…The Empire of Space is a lavish look at Eberle’s career and features many rare and never-before-published portraits, landscapes, still lifes, and interiors. In the spirit of Walker Evans, Eberle creates an enduring and poetic portrait of America, the arts, and architecture through thoughtfully contrasting and analogous photographs. This exciting and definitive book on Eberle’s illustrious legacy is sure to rank among the most important publications to mix modernism, minimalism, and photography. www.rizzoliusa.com
Zana Baye, Fall/Winter 2011/2012. The Standard Hotel, New York, NY. 30-June-2011.
Look out for Alia Penner’s artwork in the first issue of Autre Quarterly. Sign up for the newsletter to find out where you can find a free copy!
Daniel Volker’s ‘Crossover’ series combines historical paintings with modern erotica. www.danielvoelker.com
The Arts Décoratifs has given ‘carte blanche’ to one of the most innovative and creative fashion designers of our time: Hussein Chalayan. Born in Nicosia in 1970, he moved to London as a child traveling back and forth between Cyprus and England until he went to university. He earned his degree from Central Saint Martins College in 1993. Following his own unique approach to design for seventeen years, he stands on the frontier of fashion, architecture and design. His work is characterized by an intellectual rigor and a quest for technical perfection that often defies fashion stereotypes. Chalayan stood out from the start of his career through his highly inventive exploration of various mediums, including sculpture, furniture, video and special effects, which he uses in his fashion shows, drawing inspiration directly from the political, social and economic realities of his era. Hussein Chalayan ‘Fashion Stories’ showcases this rich, complex world, in which clothing, installations, fashion shows, projections and research are shown by side to illustrate Chalayan’s distinctive process. www.lesartsdecoratifs.fr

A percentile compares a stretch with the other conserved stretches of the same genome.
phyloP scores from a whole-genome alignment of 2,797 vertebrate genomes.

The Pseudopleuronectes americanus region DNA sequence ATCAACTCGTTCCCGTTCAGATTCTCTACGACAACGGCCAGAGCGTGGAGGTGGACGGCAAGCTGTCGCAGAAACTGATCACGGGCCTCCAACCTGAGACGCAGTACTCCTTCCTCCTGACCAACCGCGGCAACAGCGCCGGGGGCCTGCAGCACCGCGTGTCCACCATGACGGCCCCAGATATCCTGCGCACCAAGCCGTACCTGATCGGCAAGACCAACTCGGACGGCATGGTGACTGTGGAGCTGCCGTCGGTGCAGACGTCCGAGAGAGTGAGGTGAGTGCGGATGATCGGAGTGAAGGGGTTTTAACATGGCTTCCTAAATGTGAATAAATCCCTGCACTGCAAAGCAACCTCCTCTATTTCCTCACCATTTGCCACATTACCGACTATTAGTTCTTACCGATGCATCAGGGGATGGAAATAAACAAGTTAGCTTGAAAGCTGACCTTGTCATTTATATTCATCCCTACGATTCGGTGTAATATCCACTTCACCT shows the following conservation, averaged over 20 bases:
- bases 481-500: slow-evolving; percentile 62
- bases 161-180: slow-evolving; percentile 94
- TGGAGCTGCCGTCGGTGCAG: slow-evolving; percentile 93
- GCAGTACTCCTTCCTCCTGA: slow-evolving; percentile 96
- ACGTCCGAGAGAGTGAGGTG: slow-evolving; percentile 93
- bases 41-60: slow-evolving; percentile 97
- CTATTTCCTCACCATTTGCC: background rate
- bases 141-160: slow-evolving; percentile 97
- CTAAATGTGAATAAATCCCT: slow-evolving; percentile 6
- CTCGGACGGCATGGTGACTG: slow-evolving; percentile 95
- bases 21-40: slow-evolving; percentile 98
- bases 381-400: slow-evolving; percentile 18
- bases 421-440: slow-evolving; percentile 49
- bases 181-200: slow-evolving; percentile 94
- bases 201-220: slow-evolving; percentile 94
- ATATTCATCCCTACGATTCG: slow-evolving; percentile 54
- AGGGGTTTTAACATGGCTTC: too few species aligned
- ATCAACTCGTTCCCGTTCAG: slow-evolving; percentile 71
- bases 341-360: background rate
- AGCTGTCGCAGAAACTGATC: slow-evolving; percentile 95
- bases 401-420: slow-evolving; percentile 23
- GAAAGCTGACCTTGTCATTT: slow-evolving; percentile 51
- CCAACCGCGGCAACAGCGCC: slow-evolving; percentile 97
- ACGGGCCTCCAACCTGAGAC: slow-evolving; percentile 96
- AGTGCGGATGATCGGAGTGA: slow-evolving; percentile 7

….Polly Morgan is at the very forefront of modern taxidermy. She has contributed to a shift in public perception that has taken ‘the art of preparing, stuffing and mounting the skins of animals with lifelike effect’ to places never dreamed of by its original Victorian practitioners. The vitrines are still there but little else remains. Birds are taken out of their natural habitat and are reassembled, often in mass, creating sculptures of astonishing and often disquieting beauty. For ‘Psychopomps’ at Haunch of Venison last year, this theme of disintegration and recomposition was keenly explored. ‘Burials’ takes this idea to its logical end, interment and then potential rebirth elsewhere. ‘The coffin’ (Carrion Call), with its shrieking chicks, makes a welcome return, this time transported to the dimly-lit backroom of a Venetian palazzo; Count Dracula’s transportation of his own coffins from Transylvania to Carfax Abbey in London, performs an almost perfect reverse. A sense of imprisonment and the futility of escape dominates this exhibition, escape is actually, both metaphorically and physically, an unlikely possibility. Three new-style works adorn the walls, in the shapes of a spade, a coffin-lid and a headstone respectively. Other large-scale pieces that further celebrate the themes of rebirth and spring are also included in the form of an ancient (much twisted) maypole and a scorched flying machine held aloft by flame-orange finches and canaries. Polly Morgan ‘Burials,’ her first solo show in Italy, is on view until July 22 at the Workshop Arte Contemporanea in Venice – www.workshopvenice.com